I didn’t do that very well when I was in school, and I’ve paid a pretty heavy price for it as far as getting my career off to a solid start. What I did do well is create strong networks among my academic peers, creating a group-written website in anthropology and participating heavily in online forums and email lists. The people I’ve interacted with online became people I’ve worked with offline, collaborating on books and other projects, sharing ideas, and generally supporting each other in building our careers. We send each other job announcements, articles of note, and assignments we’ve had success with in our classes. And, of course, we’ve become friends, the most important thing.

    Networking was only one of the topics that lifehack.org readers mention in their response to this question. Among other things, they advise recent graduates to cultivate their own sense of curiosity, to keep learning, to spend some time to work out their goals, to jump into projects that advance those goals, to get and stay out of debt, and to seek out the work that is most fulfilling for them — even if it’s not the most financially rewarding. The advice they give is so good that it is hard for me to add anything meaningful to it, so for the most part, I’ll let them speak for themselves.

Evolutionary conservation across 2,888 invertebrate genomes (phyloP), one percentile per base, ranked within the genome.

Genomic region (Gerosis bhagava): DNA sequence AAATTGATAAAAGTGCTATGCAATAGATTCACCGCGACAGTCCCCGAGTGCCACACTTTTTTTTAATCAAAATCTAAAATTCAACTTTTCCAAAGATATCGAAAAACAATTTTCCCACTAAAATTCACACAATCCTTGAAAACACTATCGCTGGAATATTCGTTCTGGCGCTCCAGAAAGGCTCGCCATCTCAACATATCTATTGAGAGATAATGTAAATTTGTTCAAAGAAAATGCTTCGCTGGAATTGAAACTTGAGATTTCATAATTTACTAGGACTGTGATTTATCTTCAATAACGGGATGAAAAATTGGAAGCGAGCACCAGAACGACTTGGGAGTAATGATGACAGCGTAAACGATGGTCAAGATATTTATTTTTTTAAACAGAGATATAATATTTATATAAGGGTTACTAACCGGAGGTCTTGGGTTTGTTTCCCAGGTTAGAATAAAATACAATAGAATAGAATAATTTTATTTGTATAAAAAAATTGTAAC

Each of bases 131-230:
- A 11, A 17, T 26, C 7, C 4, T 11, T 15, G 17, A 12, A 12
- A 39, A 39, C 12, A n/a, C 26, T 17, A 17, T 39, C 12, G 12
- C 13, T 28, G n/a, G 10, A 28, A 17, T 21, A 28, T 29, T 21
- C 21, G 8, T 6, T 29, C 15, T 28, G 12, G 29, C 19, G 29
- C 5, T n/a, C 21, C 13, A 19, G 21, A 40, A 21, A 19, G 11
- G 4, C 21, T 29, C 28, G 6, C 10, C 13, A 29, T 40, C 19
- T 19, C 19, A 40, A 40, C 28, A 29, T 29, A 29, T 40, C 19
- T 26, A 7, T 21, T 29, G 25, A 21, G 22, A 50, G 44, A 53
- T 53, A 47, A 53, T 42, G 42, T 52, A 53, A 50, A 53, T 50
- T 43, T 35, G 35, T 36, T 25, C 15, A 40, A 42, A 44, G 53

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    Sam Davidson suggests taking it easy for a while, planning out the next 4 years and seeing where life takes you and racking up some experience rather than trying to plot out your entire career all at once.

    Learn the practical things you didn’t learn in college. Find your passion. Work jobs that interest you. Discover yourself. Commit to four years of process, reflection and introspection so that you’ll be able to know what it is you want to do for the next chapter of your life. Chances are, that history or poly sci degree isn’t all that employable right now – but it will be if you combine with some unique experiences that allow you to discover what it is you want to focus on.

    Sangrail concurs, writing “Take the lowest paying job with the best job description and title, rather than the best paying job with the worst job title – where best also means ‘most interesting’.”